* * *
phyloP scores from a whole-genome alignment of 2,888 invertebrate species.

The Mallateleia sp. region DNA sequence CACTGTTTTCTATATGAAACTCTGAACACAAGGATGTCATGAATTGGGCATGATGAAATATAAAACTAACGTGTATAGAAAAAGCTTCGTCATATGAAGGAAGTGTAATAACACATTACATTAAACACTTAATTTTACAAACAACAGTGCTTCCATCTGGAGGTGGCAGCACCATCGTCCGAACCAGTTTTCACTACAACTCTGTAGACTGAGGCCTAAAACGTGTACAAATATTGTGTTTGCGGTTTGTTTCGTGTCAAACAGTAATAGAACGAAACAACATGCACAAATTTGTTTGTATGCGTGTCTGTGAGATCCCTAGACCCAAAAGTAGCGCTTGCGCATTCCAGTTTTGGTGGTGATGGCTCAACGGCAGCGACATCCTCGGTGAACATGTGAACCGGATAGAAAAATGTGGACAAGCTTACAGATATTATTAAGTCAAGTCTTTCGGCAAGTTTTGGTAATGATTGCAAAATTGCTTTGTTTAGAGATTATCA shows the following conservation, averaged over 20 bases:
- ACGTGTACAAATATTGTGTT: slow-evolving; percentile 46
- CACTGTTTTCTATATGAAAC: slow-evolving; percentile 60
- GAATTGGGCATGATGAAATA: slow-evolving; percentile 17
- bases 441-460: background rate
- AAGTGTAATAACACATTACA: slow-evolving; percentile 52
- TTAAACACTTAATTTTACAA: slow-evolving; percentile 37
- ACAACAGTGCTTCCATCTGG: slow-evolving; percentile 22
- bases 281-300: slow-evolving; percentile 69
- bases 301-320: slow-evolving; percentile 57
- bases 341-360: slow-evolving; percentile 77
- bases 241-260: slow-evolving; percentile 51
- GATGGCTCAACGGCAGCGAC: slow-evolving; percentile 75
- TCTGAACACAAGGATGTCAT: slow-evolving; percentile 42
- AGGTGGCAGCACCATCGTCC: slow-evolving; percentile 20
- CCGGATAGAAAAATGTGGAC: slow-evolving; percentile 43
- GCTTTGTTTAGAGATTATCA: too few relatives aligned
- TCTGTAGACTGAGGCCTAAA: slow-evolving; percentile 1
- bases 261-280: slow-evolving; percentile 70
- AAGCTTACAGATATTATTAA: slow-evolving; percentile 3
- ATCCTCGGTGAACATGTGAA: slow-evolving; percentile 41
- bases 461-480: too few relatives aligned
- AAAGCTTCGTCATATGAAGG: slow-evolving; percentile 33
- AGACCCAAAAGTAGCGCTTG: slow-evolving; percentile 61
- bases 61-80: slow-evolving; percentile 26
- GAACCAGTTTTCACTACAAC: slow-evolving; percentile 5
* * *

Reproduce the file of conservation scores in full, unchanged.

phyloP scores from a whole-genome alignment of 2,888 invertebrate species.

The Mallateleia sp. region DNA sequence CACTGTTTTCTATATGAAACTCTGAACACAAGGATGTCATGAATTGGGCATGATGAAATATAAAACTAACGTGTATAGAAAAAGCTTCGTCATATGAAGGAAGTGTAATAACACATTACATTAAACACTTAATTTTACAAACAACAGTGCTTCCATCTGGAGGTGGCAGCACCATCGTCCGAACCAGTTTTCACTACAACTCTGTAGACTGAGGCCTAAAACGTGTACAAATATTGTGTTTGCGGTTTGTTTCGTGTCAAACAGTAATAGAACGAAACAACATGCACAAATTTGTTTGTATGCGTGTCTGTGAGATCCCTAGACCCAAAAGTAGCGCTTGCGCATTCCAGTTTTGGTGGTGATGGCTCAACGGCAGCGACATCCTCGGTGAACATGTGAACCGGATAGAAAAATGTGGACAAGCTTACAGATATTATTAAGTCAAGTCTTTCGGCAAGTTTTGGTAATGATTGCAAAATTGCTTTGTTTAGAGATTATCA shows the following conservation, averaged over 20 bases:
- ACGTGTACAAATATTGTGTT: slow-evolving; percentile 46
- CACTGTTTTCTATATGAAAC: slow-evolving; percentile 60
- GAATTGGGCATGATGAAATA: slow-evolving; percentile 17
- bases 441-460: background rate
- AAGTGTAATAACACATTACA: slow-evolving; percentile 52
- TTAAACACTTAATTTTACAA: slow-evolving; percentile 37
- ACAACAGTGCTTCCATCTGG: slow-evolving; percentile 22
- bases 281-300: slow-evolving; percentile 69
- bases 301-320: slow-evolving; percentile 57
- bases 341-360: slow-evolving; percentile 77
- bases 241-260: slow-evolving; percentile 51
- GATGGCTCAACGGCAGCGAC: slow-evolving; percentile 75
- TCTGAACACAAGGATGTCAT: slow-evolving; percentile 42
- AGGTGGCAGCACCATCGTCC: slow-evolving; percentile 20
- CCGGATAGAAAAATGTGGAC: slow-evolving; percentile 43
- GCTTTGTTTAGAGATTATCA: too few relatives aligned
- TCTGTAGACTGAGGCCTAAA: slow-evolving; percentile 1
- bases 261-280: slow-evolving; percentile 70
- AAGCTTACAGATATTATTAA: slow-evolving; percentile 3
- ATCCTCGGTGAACATGTGAA: slow-evolving; percentile 41
- bases 461-480: too few relatives aligned
- AAAGCTTCGTCATATGAAGG: slow-evolving; percentile 33
- AGACCCAAAAGTAGCGCTTG: slow-evolving; percentile 61
- bases 61-80: slow-evolving; percentile 26
- GAACCAGTTTTCACTACAAC: slow-evolving; percentile 5